The President of the Modern Greek Teachers’ Association of Victoria (MGTAV), Ms Anita Ladas, has requested five urgent action points from the Minister of State for Education.
“The community came together to do the hard work of research and coordination. Now we are calling for a government response to keep the language of one of Victoria’s largest and most active communities alive in our schools,” Ms Ladas said.
The plan includes supporting research that tracks the destination of currently enrolled Modern Greek students and establishes Content and Language Integrated Learning (CLIL) training for MGTAV members.
“Our goal is to provide 10 scholarships per year for tertiary studies in Modern Greek,” Ms. Ladas added. “Support schools that currently offer Greek and aim to increase the contact time they make available to meet the 150 minutes per week recommended by the Ministry of Education; and assist the Pharos activity by funding a part-time salary for two years to assist in the full implementation of all recommendations.
Dr Stephie Nikoloudis, coordinator of Greek studies at La Trobe University, pointed out that the teaching of Greek in Melbourne dates back more than 100 years, supported by the efforts and sacrifices of the community.
“Recent language education funding hasn’t benefited Greek,” she said, explaining that it’s precipitating a steady decline in the number of programs offered.
“The number of Modern Greek teachers in training and the number of students enrolled are decreasing. With some support now, our task force can turn this situation around, and we are determined to do so.
“The original migrant community is aging. Many pioneers have passed away, but the legacy within the wider community of Greek Australians across different generations is enormous. It is a very, very large community, which has made a huge contribution to Australian life.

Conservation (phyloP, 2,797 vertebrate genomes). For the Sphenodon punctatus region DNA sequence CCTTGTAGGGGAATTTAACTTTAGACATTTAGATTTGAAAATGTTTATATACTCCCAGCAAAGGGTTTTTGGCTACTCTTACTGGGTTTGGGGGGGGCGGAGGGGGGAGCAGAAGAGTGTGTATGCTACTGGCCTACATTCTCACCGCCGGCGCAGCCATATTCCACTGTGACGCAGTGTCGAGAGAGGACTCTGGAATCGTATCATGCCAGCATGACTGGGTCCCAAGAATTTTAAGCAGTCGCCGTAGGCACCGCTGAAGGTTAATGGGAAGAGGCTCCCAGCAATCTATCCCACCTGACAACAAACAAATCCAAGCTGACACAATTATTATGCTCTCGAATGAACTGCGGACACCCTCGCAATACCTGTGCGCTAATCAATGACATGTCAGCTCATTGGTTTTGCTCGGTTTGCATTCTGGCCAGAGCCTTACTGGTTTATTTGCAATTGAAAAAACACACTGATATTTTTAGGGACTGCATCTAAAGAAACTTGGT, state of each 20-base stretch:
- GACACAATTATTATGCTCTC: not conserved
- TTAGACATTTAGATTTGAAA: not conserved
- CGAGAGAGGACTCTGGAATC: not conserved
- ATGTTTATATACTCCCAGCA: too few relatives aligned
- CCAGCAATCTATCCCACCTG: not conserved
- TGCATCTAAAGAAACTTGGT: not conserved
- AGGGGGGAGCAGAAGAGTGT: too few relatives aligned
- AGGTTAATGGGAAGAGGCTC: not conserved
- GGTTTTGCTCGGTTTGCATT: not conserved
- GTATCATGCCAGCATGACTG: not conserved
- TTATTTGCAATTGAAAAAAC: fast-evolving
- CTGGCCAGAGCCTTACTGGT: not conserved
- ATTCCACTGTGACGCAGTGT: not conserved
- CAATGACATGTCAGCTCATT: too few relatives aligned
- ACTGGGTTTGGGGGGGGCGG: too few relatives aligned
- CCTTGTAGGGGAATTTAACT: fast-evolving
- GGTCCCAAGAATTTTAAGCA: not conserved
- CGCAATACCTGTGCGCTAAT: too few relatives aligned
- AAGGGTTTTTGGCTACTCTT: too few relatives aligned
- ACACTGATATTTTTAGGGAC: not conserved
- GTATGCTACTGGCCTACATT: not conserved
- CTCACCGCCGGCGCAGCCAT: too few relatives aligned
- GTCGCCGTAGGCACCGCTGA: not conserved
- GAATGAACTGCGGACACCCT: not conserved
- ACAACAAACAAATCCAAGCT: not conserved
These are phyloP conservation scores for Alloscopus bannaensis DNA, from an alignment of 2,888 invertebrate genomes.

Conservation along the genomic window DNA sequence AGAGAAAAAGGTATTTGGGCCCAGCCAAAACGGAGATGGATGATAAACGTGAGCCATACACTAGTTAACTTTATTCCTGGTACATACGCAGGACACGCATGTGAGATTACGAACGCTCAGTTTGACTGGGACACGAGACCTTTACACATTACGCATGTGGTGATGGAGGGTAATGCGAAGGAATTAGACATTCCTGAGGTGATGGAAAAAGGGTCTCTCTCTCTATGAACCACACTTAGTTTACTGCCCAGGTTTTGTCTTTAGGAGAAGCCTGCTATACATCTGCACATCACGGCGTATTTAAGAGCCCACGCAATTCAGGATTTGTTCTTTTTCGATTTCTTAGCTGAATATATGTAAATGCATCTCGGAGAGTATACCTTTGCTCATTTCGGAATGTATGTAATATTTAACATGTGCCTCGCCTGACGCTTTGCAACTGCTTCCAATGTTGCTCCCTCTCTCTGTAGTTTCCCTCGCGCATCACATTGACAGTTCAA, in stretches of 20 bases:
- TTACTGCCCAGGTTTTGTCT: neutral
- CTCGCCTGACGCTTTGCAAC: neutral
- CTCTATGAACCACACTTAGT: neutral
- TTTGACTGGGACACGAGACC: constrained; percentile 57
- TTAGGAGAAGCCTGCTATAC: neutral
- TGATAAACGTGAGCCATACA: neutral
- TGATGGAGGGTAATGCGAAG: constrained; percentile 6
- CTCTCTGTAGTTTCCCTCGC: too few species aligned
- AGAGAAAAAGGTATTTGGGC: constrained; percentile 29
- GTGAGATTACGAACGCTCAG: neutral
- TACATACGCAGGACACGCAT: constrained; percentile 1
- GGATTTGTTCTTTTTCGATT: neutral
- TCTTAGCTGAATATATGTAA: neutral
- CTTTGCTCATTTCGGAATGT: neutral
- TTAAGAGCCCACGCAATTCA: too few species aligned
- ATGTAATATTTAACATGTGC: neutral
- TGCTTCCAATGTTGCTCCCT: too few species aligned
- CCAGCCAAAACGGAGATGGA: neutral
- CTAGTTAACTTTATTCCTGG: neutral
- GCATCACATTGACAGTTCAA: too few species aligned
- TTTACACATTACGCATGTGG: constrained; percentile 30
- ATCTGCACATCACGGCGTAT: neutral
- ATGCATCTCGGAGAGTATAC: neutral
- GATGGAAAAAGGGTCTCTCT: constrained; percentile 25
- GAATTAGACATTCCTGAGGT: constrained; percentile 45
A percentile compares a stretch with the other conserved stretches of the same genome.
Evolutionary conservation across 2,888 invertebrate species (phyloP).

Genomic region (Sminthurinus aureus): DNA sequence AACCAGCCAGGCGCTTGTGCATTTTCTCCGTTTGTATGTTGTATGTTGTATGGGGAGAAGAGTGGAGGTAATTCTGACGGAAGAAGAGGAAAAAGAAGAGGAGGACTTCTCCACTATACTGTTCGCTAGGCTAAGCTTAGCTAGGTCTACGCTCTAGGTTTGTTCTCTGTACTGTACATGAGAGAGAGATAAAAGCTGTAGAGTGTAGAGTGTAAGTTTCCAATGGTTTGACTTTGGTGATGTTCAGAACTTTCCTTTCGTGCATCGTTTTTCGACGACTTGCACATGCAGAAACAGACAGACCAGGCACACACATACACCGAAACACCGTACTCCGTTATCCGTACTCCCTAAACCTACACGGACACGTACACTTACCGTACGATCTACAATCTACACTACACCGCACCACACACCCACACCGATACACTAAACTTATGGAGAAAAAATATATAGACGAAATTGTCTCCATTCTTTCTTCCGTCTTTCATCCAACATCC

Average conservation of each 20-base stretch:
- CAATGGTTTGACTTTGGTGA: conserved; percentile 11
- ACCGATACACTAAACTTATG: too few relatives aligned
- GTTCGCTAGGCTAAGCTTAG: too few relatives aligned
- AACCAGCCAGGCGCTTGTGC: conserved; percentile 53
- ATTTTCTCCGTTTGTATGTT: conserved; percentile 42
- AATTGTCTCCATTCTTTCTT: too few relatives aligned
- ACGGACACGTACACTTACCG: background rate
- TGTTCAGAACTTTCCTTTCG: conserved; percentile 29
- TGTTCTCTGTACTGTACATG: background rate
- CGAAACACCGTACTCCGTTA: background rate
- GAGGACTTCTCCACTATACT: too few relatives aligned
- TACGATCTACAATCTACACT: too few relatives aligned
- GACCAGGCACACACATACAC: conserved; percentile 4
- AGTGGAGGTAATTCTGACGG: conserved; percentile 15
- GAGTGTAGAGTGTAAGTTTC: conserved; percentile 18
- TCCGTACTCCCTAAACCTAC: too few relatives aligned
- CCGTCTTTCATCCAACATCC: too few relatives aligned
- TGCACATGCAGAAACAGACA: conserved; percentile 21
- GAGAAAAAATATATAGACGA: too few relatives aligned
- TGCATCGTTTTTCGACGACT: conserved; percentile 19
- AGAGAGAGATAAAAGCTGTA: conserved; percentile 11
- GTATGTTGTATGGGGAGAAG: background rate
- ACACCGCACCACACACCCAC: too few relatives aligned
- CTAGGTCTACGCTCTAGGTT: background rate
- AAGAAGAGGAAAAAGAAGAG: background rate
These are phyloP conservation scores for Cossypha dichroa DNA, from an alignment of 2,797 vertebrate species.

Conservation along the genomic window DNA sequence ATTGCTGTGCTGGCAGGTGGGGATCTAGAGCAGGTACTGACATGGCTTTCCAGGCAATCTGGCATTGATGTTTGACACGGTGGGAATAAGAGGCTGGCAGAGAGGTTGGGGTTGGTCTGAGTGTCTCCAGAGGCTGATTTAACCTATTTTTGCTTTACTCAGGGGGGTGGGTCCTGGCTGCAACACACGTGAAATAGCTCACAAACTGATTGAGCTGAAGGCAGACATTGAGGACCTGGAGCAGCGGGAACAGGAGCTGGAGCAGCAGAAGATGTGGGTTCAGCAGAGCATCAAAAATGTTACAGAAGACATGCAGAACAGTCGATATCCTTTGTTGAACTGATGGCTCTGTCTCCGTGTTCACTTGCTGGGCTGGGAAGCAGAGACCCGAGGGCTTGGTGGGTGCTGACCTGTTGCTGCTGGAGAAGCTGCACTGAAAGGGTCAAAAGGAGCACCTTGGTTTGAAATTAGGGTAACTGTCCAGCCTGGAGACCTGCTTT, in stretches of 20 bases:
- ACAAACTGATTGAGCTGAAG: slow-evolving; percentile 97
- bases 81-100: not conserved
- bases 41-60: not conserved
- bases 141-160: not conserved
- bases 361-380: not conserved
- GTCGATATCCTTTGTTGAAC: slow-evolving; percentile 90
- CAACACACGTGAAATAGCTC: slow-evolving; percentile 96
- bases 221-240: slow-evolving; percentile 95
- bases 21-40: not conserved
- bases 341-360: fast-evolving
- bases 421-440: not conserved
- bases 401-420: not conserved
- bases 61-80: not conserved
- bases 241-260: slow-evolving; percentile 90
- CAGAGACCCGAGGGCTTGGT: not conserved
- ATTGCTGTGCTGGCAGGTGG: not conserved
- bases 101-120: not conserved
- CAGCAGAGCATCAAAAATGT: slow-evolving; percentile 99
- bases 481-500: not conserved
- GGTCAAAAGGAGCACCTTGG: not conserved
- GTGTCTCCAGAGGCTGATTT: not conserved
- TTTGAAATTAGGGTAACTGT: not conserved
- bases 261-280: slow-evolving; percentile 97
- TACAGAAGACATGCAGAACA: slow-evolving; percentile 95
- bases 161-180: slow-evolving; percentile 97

Asked by Neos Cosmos what measures the state government plans to take to help protect and improve the teaching of the Greek language, given that the Greek language is essential to the deeper understanding of a multitude of sciences, philosophy, law, politics, not to mention other languages, the Department of Education and Training (DET) argued that the state government had worked consciously to help preserve the continuation of the modern Greek language in schools victorian.
“In 2020, over 2,541 pupils studied Greek in primary schools, secondary schools and the Victorian Government School of Languages, making it the 12th most widely studied language. In addition, more than 5,200 students studied Greek at funded and accredited community language schools in 2020. Three early childhood services also currently offer a Greek language program,” the DET spokesperson said.
Assigning the number to the choice of the students, the DET further explained that Victorian students from kindergarten to grade 12 can study one language and choose from more than 70 languages offered in kindergartens, public primary and secondary schools. , the Victorian School of Languages and community language schools.
“We are working closely with universities to monitor the pipeline of language teachers and will continue to promote Greek language teaching in Victorian schools,” the DET spokesperson said.
Neos Kosmos will follow the story in the coming weeks.